Wed. Mar 29th, 2023

When colleges make false or misleading statements or omit information about their programs, students may have trouble completing a degree, paying back student loans, or finding a job.
The Department of Education imposed penalties on 13 colleges when such actions amounted to “substantial misrepresentation” in FY 2016-21. Penalties included ending participation in federal student aid programs or levying fines.
Education’s written procedures for identifying and investigating colleges were incomplete, and its procedures for imposing penalties were out of date. Our recommendations would help Education better protect students from being misled.
A picture of a stack of textbooks with a graduation cap at the top in front of a chalkboard displaying math problems.
In 2016, the Department of Education created its Student Aid Enforcement Unit, which included a new Investigations Group. Since then, the agency has made several changes to the way it enforces the prohibition against colleges engaging in substantial misrepresentation. Substantial misrepresentation occurs when a college makes certain false or misleading statements—or omissions—about its programs, costs, or graduate employment, that students or others could rely on to their detriment. Since 2016, the structure and operations of the enforcement unit have changed with shifts in agency management priorities, according to Education officials.
In 2017, Education placed open investigations on hold at one point, and diverted the Investigation Group’s staff to other offices. As a result, Education opened fewer new investigations from 2018 through 2020. The Investigations Group experienced leadership turnover, with nine different directors in about 6 years. It also experienced staff attrition, with the number of staff declining from nine in 2017 to a low of two staff in 2019, according to Education officials and GAO’s analysis of agency data. Since the start of 2021, Education has hired five new staff for the Investigations Group, as well as a new director, and has opened six new investigations, according to agency data and officials.
GAO analysis showed that Education imposed penalties for substantial misrepresentation on 13 colleges from fiscal years 2016 through 2021. Penalties included ending their participation in federal student aid programs or levying fines.
Education has not completed written procedures for investigating colleges and has not updated its written procedures for imposing penalties for substantial misrepresentation. Although the agency has begun drafting key documents, it has not yet completed comprehensive instructions on when and how to select colleges for investigations and how to conduct those investigations. Also, penalty procedures have not been updated to include the new maximum fine amount. Education has lacked complete investigative procedures and updated penalty procedures since 2016, although a 2019 internal review recommended the agency complete and update them. Having complete and updated written procedures will help Education investigate the highest-risk colleges and impose appropriate penalties on those the agency finds to have engaged in substantial misrepresentation.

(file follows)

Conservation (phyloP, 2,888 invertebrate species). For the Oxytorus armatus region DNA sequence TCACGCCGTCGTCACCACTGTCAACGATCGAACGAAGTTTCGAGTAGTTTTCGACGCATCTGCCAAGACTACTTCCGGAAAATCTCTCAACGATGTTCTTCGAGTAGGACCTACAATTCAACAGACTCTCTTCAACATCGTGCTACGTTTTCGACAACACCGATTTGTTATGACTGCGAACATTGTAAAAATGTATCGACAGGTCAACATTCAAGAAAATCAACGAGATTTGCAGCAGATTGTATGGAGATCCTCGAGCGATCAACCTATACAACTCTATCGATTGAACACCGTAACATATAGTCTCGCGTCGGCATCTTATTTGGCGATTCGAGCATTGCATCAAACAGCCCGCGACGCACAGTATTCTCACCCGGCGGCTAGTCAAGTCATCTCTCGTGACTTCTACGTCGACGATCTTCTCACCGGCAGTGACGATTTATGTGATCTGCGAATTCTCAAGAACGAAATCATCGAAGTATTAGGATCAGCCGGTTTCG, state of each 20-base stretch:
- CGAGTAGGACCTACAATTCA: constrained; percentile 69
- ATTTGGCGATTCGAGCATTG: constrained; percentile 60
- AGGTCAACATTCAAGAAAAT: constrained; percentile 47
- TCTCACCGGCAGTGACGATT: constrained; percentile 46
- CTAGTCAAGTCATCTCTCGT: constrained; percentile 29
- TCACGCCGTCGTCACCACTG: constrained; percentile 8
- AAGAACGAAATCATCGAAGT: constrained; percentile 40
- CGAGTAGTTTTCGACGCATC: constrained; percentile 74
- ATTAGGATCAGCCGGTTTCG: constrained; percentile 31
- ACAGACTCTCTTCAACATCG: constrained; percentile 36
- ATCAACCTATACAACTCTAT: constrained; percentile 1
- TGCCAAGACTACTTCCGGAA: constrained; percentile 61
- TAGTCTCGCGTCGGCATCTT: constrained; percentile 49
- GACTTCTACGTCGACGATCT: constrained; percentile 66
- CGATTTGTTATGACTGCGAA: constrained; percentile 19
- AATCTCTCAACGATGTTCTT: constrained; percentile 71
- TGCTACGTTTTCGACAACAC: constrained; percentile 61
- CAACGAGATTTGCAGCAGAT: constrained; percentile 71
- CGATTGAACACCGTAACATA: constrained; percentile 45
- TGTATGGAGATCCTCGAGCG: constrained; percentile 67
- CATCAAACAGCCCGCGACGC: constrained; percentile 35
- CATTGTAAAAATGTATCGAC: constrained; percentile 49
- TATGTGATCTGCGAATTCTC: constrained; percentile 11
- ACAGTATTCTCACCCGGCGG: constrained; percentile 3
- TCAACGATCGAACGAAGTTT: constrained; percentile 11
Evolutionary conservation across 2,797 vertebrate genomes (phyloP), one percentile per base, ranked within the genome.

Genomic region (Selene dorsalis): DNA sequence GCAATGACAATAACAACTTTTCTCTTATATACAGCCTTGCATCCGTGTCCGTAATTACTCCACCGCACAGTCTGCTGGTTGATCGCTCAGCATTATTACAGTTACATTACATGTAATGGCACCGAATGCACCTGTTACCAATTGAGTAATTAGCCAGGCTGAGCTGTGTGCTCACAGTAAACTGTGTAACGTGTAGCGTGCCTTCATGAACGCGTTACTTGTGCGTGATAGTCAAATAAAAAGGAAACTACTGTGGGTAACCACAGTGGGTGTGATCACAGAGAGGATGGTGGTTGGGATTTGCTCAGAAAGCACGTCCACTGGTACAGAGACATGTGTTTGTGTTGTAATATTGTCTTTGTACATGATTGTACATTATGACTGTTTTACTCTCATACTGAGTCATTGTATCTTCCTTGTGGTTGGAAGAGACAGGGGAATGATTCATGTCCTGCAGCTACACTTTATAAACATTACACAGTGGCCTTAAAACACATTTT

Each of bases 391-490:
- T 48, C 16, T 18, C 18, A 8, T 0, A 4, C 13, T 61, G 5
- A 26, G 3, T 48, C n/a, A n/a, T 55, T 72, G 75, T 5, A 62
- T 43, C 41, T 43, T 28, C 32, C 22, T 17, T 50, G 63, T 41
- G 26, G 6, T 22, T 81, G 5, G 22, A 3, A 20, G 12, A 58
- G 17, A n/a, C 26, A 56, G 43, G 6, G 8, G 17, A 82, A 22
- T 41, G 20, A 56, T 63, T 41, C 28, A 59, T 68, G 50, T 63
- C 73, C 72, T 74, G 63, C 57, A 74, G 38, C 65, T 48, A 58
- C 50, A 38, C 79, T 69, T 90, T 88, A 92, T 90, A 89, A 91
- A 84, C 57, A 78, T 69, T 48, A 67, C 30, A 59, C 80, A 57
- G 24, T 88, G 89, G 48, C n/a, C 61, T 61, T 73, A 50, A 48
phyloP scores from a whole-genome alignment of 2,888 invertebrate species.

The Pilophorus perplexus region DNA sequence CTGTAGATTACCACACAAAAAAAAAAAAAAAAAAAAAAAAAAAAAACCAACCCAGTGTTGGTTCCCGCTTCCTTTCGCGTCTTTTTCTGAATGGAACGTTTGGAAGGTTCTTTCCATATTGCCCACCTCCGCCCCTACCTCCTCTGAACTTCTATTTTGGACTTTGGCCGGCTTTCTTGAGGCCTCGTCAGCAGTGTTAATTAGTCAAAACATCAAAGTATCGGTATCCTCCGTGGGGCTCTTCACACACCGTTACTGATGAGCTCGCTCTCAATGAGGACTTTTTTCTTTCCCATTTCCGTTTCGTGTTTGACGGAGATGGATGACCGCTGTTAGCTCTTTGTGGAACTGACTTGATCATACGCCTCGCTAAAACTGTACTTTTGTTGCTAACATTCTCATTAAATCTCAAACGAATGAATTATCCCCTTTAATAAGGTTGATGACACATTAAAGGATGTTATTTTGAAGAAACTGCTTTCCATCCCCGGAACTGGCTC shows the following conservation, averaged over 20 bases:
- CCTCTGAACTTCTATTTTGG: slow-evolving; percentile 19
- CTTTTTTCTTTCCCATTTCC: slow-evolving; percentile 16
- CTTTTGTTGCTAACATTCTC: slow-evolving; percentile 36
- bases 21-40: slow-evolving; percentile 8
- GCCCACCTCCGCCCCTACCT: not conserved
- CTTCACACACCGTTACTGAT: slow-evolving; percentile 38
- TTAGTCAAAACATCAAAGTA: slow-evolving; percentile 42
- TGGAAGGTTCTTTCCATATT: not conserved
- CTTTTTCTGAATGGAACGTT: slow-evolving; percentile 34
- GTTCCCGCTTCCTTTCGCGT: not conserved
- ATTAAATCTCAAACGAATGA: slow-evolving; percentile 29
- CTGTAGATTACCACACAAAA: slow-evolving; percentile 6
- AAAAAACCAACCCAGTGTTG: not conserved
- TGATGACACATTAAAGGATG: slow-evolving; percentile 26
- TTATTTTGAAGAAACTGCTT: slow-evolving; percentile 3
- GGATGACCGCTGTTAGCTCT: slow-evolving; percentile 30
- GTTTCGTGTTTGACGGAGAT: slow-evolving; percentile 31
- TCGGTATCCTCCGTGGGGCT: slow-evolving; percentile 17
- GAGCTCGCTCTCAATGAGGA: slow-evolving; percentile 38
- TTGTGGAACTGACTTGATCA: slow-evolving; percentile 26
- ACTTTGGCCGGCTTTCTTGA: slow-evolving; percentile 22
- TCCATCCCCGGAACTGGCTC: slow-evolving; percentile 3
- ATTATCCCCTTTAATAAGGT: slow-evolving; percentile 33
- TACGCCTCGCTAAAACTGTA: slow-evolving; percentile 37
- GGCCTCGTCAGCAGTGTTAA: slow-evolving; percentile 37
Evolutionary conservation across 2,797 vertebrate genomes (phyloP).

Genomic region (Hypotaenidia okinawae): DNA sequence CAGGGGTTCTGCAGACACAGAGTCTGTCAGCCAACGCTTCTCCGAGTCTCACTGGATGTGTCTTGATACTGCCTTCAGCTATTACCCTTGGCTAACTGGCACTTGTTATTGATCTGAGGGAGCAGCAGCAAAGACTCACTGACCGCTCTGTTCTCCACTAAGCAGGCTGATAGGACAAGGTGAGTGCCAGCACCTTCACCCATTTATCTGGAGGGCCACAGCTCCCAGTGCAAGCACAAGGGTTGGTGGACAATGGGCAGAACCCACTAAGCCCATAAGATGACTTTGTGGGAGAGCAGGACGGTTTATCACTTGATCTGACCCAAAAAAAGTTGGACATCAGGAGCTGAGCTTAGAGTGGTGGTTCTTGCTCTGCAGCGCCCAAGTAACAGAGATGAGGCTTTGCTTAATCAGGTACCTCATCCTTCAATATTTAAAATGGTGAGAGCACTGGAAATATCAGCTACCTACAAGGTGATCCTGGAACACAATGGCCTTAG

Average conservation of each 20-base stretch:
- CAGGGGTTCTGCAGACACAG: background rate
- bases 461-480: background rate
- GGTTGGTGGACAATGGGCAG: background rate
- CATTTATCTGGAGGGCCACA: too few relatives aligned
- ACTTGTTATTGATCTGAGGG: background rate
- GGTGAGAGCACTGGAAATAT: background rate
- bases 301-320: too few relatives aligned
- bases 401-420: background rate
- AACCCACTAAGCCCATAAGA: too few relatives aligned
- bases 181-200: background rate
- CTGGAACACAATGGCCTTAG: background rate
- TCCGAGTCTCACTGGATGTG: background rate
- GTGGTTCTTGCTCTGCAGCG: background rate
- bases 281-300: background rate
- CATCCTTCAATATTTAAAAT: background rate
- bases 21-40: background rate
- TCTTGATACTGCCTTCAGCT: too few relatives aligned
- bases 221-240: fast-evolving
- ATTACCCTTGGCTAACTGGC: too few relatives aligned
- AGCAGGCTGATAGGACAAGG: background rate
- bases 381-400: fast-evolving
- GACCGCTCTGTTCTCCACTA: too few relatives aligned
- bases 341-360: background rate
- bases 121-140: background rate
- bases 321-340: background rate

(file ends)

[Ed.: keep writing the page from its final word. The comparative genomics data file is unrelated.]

Status of Education’s Written Procedures for Overseeing and Enforcing the Prohibition against Substantial Misrepresentation
Status of Education's Written Procedures for Overseeing and Enforcing the Prohibition against Substantial Misrepresentation
If colleges provide inaccurate or misleading information about, for example, their students’ ability to transfer course credits to another college or qualify for a specific certification after graduation, students may have difficulty completing their degree, finding a job in their field, or paying back their student loans. Education is responsible for enforcing a prohibition against colleges making these types of statements, when it determines they meet the definition of “substantial misrepresentation.”
GAO was asked to review Education’s oversight and enforcement of this prohibition. This report examines (1) how Education has organized its oversight activities and enforced this prohibition since the agency created its Student Aid Enforcement Unit in 2016, and (2) the extent to which Education has complete and updated written procedures for enforcing this prohibition. GAO reviewed relevant federal laws, regulations, and Education documents; analyzed Education data for fiscal years 2016 through 2021; and interviewed Education officials.
GAO recommends that Education (1) complete written procedures for substantial misrepresentation investigations, including for selecting colleges and conducting investigations; and (2) update written procedures for imposing penalties, as appropriate, on colleges that engaged in substantial misrepresentation. Education agreed with GAO’s recommendations.

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